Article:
When Michael was a young boy, his grandfather, a former police officer in the Mission District of San Francisco, would take him to play in Dolores Park where he would summersault down its pristine green banks. Last year almost 15,000 cubic yards of garbage were removed from this historic gem by a so-called progressive city. Times have changed and so has the impact of population, park usage and the proliferation of single use containers.
Today, the weekly trashing of Dolores Park is an unfortunate example of misplaced user entitlement caused in part by the Park Department itself. Every day, park users bring in food and beverages and discard the containers as if it is the park’s responsibility to provide comprehensive garbage service. And why? Because the park provides garbage receptacles. But there are never enough and it overflows throughout the park. When parks provide garbage collection services it gives users permission to leave their waste behind. Trash pick-up was manageable in the past when there was a much smaller attendance, but usage, especially in urban parks like Dolores Park, has skyrocketed over the years.
So what to do? Add more garbage bins? Maybe teach people to use special recycle bins? Both of these solutions avoid the real issue. Park users have been programmed over the years to walk in with their single use containers and walk out without them. The thinking goes something like this, “Someone else will pick it up. It provides jobs. I pay my taxes and I deserve to have my parks serviced no matter how impractical or how expensive that may be. They put a receptacle there, and they’ve always picked up the garbage in the past.”
Regional, State and Federal parks with no back country trash receptacles have a simple message at the trailheads, “Pack out what you pack in!” This policy has been whole heartedly accepted by most hikers, and many feel it’s their duty to pick up and pack out any discarded trash they see on the trail. Why should this be different in urban parks that are coming under increased population and budgetary pressure?
Instead of increasing the number of trash receptacles, why not reduce them and put up a sign on the ones that are left that says, “Please take out what you brought in! Do your part to save your park budget for maintenance, repairs and beautification.”
This approach has been used successfully in several parks across the country. It does not just help keep the parks clean, but it focuses public attention on disposable food and beverage containers by asking park users be responsible for taking them out as well as bringing them in.
We can no longer afford to say, “Bring in your garbage and leave it here.” We have already been successful in training people to take their own bags to the grocery store. So training them to take their own garbage home is not out of the question. But it’s got to be started by the parks themselves with good signage that appeals to people’s sense of community.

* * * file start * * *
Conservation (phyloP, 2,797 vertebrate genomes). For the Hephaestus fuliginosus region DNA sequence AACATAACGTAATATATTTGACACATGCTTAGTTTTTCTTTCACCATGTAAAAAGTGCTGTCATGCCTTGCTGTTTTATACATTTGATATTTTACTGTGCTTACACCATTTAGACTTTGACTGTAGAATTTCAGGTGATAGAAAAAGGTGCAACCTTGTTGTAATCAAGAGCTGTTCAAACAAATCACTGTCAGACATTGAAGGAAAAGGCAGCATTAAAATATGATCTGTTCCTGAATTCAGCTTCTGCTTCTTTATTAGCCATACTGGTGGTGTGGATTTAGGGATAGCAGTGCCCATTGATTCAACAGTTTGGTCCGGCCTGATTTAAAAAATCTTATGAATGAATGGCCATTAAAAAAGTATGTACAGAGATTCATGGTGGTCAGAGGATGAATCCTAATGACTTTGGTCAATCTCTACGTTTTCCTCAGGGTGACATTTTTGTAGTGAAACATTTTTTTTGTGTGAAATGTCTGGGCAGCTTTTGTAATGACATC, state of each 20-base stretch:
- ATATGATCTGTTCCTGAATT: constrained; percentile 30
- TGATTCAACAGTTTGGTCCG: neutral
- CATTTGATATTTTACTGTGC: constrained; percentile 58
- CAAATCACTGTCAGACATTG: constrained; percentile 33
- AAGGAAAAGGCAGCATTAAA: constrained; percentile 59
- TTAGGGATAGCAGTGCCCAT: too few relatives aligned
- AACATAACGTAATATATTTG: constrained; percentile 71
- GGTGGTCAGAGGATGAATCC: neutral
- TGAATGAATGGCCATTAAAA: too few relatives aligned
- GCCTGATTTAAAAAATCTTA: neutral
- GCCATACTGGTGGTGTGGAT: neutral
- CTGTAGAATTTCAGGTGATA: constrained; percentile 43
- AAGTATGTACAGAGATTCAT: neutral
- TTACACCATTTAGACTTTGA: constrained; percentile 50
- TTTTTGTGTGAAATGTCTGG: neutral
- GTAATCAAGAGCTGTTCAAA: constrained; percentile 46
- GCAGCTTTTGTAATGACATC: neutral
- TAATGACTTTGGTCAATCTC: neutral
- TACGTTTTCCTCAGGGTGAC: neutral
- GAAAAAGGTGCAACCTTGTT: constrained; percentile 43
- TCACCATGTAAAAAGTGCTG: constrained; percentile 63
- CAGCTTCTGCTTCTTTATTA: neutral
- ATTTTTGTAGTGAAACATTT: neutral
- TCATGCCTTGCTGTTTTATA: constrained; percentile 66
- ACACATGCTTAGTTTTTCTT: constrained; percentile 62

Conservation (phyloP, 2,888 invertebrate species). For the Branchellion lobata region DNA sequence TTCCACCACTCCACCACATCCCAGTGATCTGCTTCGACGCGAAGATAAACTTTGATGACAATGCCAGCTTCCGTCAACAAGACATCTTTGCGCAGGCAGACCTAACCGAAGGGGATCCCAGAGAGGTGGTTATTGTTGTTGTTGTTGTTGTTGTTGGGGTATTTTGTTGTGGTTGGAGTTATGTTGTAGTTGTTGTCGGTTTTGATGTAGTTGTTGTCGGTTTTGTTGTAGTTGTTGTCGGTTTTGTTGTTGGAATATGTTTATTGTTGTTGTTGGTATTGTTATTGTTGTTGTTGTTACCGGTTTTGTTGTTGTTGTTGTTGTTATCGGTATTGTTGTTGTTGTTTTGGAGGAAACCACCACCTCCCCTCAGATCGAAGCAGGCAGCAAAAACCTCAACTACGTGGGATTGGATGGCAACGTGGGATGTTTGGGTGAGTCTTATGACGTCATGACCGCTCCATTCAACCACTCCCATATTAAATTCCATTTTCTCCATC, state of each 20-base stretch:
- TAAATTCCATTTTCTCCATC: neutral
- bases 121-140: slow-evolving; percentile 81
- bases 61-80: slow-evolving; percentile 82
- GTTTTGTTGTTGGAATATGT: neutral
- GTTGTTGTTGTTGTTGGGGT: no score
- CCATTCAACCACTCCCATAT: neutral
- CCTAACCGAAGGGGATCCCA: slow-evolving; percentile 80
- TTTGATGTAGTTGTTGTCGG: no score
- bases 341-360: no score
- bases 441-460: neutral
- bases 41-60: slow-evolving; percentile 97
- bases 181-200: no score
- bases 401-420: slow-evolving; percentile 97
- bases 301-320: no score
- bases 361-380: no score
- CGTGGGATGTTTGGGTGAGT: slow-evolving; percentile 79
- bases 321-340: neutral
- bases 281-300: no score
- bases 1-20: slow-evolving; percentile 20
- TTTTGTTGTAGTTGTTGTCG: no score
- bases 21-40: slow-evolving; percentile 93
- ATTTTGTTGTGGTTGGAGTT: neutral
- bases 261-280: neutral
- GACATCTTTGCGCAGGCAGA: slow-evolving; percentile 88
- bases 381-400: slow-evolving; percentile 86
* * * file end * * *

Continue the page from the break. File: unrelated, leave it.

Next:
If park advocates and volunteers were to start an education process to make users aware of this accelerating situation, would the park users change their ways and take “ownership” of these precious lands made available to them? If children were taught to be responsible for the land around them that they use, how long might it take to reverse this alarming trend?
Let’s apply the decades old “Pack it in. Pack it out!” backpacker’s creed to all park users.
Who We Are
Michael Houlihan and Bonnie Harvey co-authored the New York Times bestselling business book, The Barefoot Spirit: How Hardship, Hustle, and Heart Built America’s #1 Wine Brand. The book has been selected as recommended reading in the CEO Library for CEO Forum, the C-Suite Book Club, and numerous university classes on business and entrepreneurship. It chronicles their humble beginnings from the laundry room of a rented Sonoma County farmhouse to the board room of E&J Gallo, who ultimately acquired their brand and engaged them as brand consultants. Barefoot is now the world’s largest wine brand.
Beginning with virtually no money and no wine industry experience, they employed innovative ideas to overcome obstacles, create new markets and forge strategic alliances. They pioneered Worthy Cause Marketing and performance-based compensation. They built an internationally bestselling brand and received their industry’s “Hot Brand” award for several consecutive years.
They offer their Guiding Principles for Success (GPS) to help entrepreneurs become successful. Their book, The Entrepreneurial Culture: 23 Ways To Engage and Empower Your People, helps corporations maximize the value of their human resources.
Currently they travel the world leading workshops, trainings, & keynoting at business schools, corporations, conferences. They are regular media guests and contributors to international publications and professional journals. They are C-Suite Network Advisors & Contributing Editors. Visit their popular brand building site at www.consumerbrandbuilders.com.
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